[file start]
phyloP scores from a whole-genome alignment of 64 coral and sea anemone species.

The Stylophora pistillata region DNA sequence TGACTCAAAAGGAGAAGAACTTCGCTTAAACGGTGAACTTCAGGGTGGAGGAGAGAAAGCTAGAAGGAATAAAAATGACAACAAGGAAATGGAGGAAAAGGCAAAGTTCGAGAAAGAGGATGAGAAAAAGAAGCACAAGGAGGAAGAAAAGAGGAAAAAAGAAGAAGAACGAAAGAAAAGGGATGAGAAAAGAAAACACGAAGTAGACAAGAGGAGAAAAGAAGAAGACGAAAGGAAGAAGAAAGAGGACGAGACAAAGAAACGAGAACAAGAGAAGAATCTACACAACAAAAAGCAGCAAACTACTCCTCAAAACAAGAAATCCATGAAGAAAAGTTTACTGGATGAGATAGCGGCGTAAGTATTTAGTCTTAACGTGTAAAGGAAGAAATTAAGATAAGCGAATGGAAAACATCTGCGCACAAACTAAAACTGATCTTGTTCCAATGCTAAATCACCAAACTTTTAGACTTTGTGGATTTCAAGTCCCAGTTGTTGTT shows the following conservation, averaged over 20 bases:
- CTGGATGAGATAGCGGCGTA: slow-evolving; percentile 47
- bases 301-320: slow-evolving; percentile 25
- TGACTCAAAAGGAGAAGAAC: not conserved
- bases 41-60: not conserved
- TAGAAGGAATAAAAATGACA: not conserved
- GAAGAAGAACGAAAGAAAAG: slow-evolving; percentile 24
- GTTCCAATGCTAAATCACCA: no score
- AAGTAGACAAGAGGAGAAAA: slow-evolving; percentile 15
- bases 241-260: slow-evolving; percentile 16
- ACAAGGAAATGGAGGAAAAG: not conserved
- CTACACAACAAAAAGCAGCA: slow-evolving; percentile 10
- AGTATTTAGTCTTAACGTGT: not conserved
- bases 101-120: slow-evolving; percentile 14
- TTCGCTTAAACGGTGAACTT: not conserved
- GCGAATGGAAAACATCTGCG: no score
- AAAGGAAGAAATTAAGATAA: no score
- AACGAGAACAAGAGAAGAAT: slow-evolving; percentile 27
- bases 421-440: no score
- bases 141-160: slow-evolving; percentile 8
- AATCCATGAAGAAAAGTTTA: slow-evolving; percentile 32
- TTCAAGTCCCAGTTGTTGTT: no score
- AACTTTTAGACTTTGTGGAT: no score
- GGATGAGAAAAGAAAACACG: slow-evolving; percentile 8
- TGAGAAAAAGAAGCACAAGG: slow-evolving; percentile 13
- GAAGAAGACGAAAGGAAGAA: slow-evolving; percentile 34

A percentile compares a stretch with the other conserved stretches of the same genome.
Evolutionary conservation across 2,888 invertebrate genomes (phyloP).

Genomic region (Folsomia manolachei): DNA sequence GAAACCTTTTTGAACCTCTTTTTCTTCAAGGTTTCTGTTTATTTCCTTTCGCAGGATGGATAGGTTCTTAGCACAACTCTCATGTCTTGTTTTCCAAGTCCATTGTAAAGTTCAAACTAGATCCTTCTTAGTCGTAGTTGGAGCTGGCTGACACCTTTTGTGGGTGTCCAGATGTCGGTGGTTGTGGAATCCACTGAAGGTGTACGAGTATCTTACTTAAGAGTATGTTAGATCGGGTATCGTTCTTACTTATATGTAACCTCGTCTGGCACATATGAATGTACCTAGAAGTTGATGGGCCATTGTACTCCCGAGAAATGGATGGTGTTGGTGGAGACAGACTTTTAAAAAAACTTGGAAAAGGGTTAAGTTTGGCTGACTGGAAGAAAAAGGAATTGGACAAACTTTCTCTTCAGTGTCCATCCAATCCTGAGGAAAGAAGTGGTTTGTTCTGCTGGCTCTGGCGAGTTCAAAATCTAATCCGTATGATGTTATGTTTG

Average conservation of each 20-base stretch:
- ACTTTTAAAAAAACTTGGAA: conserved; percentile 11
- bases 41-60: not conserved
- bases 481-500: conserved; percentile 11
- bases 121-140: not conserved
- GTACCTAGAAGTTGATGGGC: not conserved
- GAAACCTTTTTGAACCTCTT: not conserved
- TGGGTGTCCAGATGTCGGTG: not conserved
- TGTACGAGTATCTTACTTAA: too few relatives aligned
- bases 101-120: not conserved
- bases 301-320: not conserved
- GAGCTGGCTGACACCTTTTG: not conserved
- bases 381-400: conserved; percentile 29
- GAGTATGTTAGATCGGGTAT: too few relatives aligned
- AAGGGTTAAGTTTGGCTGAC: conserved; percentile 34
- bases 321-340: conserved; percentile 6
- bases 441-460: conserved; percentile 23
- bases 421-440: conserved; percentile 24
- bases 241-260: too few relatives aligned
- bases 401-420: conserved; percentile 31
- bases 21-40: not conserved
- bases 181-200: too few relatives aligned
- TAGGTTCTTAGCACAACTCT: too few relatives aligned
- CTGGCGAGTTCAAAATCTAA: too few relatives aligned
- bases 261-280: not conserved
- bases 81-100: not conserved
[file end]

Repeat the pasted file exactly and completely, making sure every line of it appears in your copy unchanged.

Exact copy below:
phyloP scores from a whole-genome alignment of 64 coral and sea anemone species.

The Stylophora pistillata region DNA sequence TGACTCAAAAGGAGAAGAACTTCGCTTAAACGGTGAACTTCAGGGTGGAGGAGAGAAAGCTAGAAGGAATAAAAATGACAACAAGGAAATGGAGGAAAAGGCAAAGTTCGAGAAAGAGGATGAGAAAAAGAAGCACAAGGAGGAAGAAAAGAGGAAAAAAGAAGAAGAACGAAAGAAAAGGGATGAGAAAAGAAAACACGAAGTAGACAAGAGGAGAAAAGAAGAAGACGAAAGGAAGAAGAAAGAGGACGAGACAAAGAAACGAGAACAAGAGAAGAATCTACACAACAAAAAGCAGCAAACTACTCCTCAAAACAAGAAATCCATGAAGAAAAGTTTACTGGATGAGATAGCGGCGTAAGTATTTAGTCTTAACGTGTAAAGGAAGAAATTAAGATAAGCGAATGGAAAACATCTGCGCACAAACTAAAACTGATCTTGTTCCAATGCTAAATCACCAAACTTTTAGACTTTGTGGATTTCAAGTCCCAGTTGTTGTT shows the following conservation, averaged over 20 bases:
- CTGGATGAGATAGCGGCGTA: slow-evolving; percentile 47
- bases 301-320: slow-evolving; percentile 25
- TGACTCAAAAGGAGAAGAAC: not conserved
- bases 41-60: not conserved
- TAGAAGGAATAAAAATGACA: not conserved
- GAAGAAGAACGAAAGAAAAG: slow-evolving; percentile 24
- GTTCCAATGCTAAATCACCA: no score
- AAGTAGACAAGAGGAGAAAA: slow-evolving; percentile 15
- bases 241-260: slow-evolving; percentile 16
- ACAAGGAAATGGAGGAAAAG: not conserved
- CTACACAACAAAAAGCAGCA: slow-evolving; percentile 10
- AGTATTTAGTCTTAACGTGT: not conserved
- bases 101-120: slow-evolving; percentile 14
- TTCGCTTAAACGGTGAACTT: not conserved
- GCGAATGGAAAACATCTGCG: no score
- AAAGGAAGAAATTAAGATAA: no score
- AACGAGAACAAGAGAAGAAT: slow-evolving; percentile 27
- bases 421-440: no score
- bases 141-160: slow-evolving; percentile 8
- AATCCATGAAGAAAAGTTTA: slow-evolving; percentile 32
- TTCAAGTCCCAGTTGTTGTT: no score
- AACTTTTAGACTTTGTGGAT: no score
- GGATGAGAAAAGAAAACACG: slow-evolving; percentile 8
- TGAGAAAAAGAAGCACAAGG: slow-evolving; percentile 13
- GAAGAAGACGAAAGGAAGAA: slow-evolving; percentile 34

A percentile compares a stretch with the other conserved stretches of the same genome.
Evolutionary conservation across 2,888 invertebrate genomes (phyloP).

Genomic region (Folsomia manolachei): DNA sequence GAAACCTTTTTGAACCTCTTTTTCTTCAAGGTTTCTGTTTATTTCCTTTCGCAGGATGGATAGGTTCTTAGCACAACTCTCATGTCTTGTTTTCCAAGTCCATTGTAAAGTTCAAACTAGATCCTTCTTAGTCGTAGTTGGAGCTGGCTGACACCTTTTGTGGGTGTCCAGATGTCGGTGGTTGTGGAATCCACTGAAGGTGTACGAGTATCTTACTTAAGAGTATGTTAGATCGGGTATCGTTCTTACTTATATGTAACCTCGTCTGGCACATATGAATGTACCTAGAAGTTGATGGGCCATTGTACTCCCGAGAAATGGATGGTGTTGGTGGAGACAGACTTTTAAAAAAACTTGGAAAAGGGTTAAGTTTGGCTGACTGGAAGAAAAAGGAATTGGACAAACTTTCTCTTCAGTGTCCATCCAATCCTGAGGAAAGAAGTGGTTTGTTCTGCTGGCTCTGGCGAGTTCAAAATCTAATCCGTATGATGTTATGTTTG

Average conservation of each 20-base stretch:
- ACTTTTAAAAAAACTTGGAA: conserved; percentile 11
- bases 41-60: not conserved
- bases 481-500: conserved; percentile 11
- bases 121-140: not conserved
- GTACCTAGAAGTTGATGGGC: not conserved
- GAAACCTTTTTGAACCTCTT: not conserved
- TGGGTGTCCAGATGTCGGTG: not conserved
- TGTACGAGTATCTTACTTAA: too few relatives aligned
- bases 101-120: not conserved
- bases 301-320: not conserved
- GAGCTGGCTGACACCTTTTG: not conserved
- bases 381-400: conserved; percentile 29
- GAGTATGTTAGATCGGGTAT: too few relatives aligned
- AAGGGTTAAGTTTGGCTGAC: conserved; percentile 34
- bases 321-340: conserved; percentile 6
- bases 441-460: conserved; percentile 23
- bases 421-440: conserved; percentile 24
- bases 241-260: too few relatives aligned
- bases 401-420: conserved; percentile 31
- bases 21-40: not conserved
- bases 181-200: too few relatives aligned
- TAGGTTCTTAGCACAACTCT: too few relatives aligned
- CTGGCGAGTTCAAAATCTAA: too few relatives aligned
- bases 261-280: not conserved
- bases 81-100: not conserved